As I previously mentioned in my article about the Canadian federal election, the Liberal Party of Canada ran on a platform to increase military spending while cutting nonessential positions and withdrawing from Canada’s contribution to the combat mission in Iraq and Syria. In October of 2015, newly elected Canadian Prime Minister (PM) Justin Trudeau confirmed that he would keep his campaign promise of withdrawing Canadian CF-18s from the U.S.-led coalition against ISIS; in fact, his first move after the election was to call U.S. President Barack Obama and inform him of Canada’s pending withdrawal from combat operations in Syria and Iraq.
In Trudeau’s defense, he did acknowledge a need for military support in the region, but believes that Canada’s contribution would be more impactful by increasing the number of SOF troops on the ground in a training role for local forces. His hopes are to double the size of the SOF task force in the region, which would obviously be a welcomed addition to the fight against IS. So where does that leave Canada and the Canadian Armed Forces? It’s a difficult issue that is hotly debated among the Canadian public. Defence diplomacy and military assistance (DDMA) missions like this are very complex and most of Canada is unaware of all that goes into them. The approach to dealing with IS must be multifaceted.
There is merit to the bombing campaign: It helps limit IS freedom of mobility, it limits their industrial and financial resources, it eliminates high-profile targets, and it supports current ground operations. On the other hand, the contribution to any aerial bombing campaign is very expensive. Canada is a middle power, with limited funding for our defense budget, which is around half of the NATO recommendation of two percent GDP (Canada is currently sitting around one percent).
Continuous bombing sorties could very quickly deplete the allocated funds. Politically, the Liberal government is sticking to its guns and believes that this is the right move for Canadian forces in the region. Expanding the SOF training mission in Iraq looks like a solid contribution to the fight against IS as “over the past 10 years, Canada developed a tremendous level of expertise in training, in intelligence on the ground in Afghanistan. […] Recent history has shown conflicts similar to the one with ISIS need to have their resolution on the ground.” A very valid point.
Although Trudeau’s argument is valid, this move has still gathered its fair share of critics, and I’m one. With the Paris attacks, and more recent IS attacks in Southern Asia, most of the free world is stepping up their fight against IS. French President Hollande has called for “a union of all who can fight this terrorist army in a single coalition,” and while most of our allies are making deeper commitments to the fight against IS, Canada seems to be reluctant to support our allies when they ask for help.
Withdrawing for financial reasons is somewhat acceptable, but withdrawing to simply keep a hopeful campaign promise when the situation has changed is not. Kurdish Chief of Staff Jabar Yawar has called the plan to withdraw a bad idea: “It is bad news for us. Canada was a major partner in the coalition and it was a great help to Kurdistan.” This implies that Canada is no longer a help to the Kurdish forces fighting IS. The international community also seems to disagree with Canada’s move, which was made evident when the Canadian minister of national defence was not even invited to meet with international defence ministers as part of the anti-ISIS campaign that took place in Paris on January 20th.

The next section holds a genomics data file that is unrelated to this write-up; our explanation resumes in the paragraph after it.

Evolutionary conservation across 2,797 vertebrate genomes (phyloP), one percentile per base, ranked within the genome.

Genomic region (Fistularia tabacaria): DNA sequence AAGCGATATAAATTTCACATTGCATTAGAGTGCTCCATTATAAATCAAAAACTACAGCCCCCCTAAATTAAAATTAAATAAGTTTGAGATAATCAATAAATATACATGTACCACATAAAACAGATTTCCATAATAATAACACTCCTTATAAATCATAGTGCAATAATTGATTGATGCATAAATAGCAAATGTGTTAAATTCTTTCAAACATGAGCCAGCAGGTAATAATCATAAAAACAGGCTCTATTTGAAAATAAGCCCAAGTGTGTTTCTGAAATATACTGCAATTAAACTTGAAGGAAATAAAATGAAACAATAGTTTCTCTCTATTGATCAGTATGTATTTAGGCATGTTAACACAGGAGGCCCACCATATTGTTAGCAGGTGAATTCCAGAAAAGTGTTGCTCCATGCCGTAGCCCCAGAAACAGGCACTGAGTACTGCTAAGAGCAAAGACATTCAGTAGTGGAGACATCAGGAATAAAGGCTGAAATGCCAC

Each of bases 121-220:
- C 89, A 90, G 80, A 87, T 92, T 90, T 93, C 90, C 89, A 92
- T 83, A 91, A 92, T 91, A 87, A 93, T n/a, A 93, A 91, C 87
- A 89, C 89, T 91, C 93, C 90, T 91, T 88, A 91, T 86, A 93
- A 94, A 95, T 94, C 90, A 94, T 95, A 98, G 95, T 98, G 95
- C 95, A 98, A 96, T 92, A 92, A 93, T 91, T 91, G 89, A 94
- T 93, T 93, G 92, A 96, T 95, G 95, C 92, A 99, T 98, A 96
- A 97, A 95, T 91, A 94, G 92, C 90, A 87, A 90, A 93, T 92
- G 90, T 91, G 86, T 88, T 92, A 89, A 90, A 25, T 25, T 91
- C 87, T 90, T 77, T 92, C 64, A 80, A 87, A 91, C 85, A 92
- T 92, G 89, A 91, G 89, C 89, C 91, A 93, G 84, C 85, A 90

Not only are the Canadian warplanes helping the Kurds on the ground, but only one month ago, the Canadian CF-18s were diverted while on a sortie to assist Canadian SOF who became actively engaged in a 17-hour firefight against IS forces. Without the Canadian fighters already being in the air, who knows how long the ground forces would have had to wait for air support—or how the battle would have changed.
If Canada does withdraw its jets before the end of the current coalition mandate, it must contribute heavily to the ground mission. Trudeau’s plan of doubling our effort on the ground is not enough. Going from 69 to 140 SOF troops in a training role will be welcomed, but is nothing compared to the 900+ trainers that Canada sent to Afghanistan, and the international threat by IS is far greater than that of the Taliban or al-Qaeda ever was. With the end of Canada’s aerial combat mission ending just two short months from now, one has to ask, “Why withdraw now when you’re needed most?” It just doesn’t make sense to lose face with our allies now.
(Images courtesy of macleans.com, o.canada.com and forces.gc.ca)
 Alexander Panetta, Alexander. (Oct 2015). “Trudeau tells Obama he’s Sticking to Plan to Wind Down Canada’s Mideast combat,” Global News. Accessed January 17, 2016, http://globalnews.ca/news/2287899/world-leaders-congratulate-trudeau-win/
 Stockholm International Peace Research Institute. (2016). “Military Expenditure Database”. Accessed January 17, 2016, http://www.sipri.org/research/armaments/milex
 Trudeau, Justin. (Jan 20, 2016). “Trudeau Questioned On ‘Logic’ Of ISIS Plan At World Economic Forum,” Huffington Post Online. Accessed January 17, 2016, http://www.huffingtonpost.ca/2016/01/20/trudeau-isis-airstrikes-world-economic-forum_n_9030096.html
 Hollande, Francoise. (November 2015). Quoted in “Trudeau’s ISIS quagmire,” MacLean’s Online. Accessed January 17, 2016. http://www.macleans.ca/news/canada/justin-trudeaus-isis-quagmire/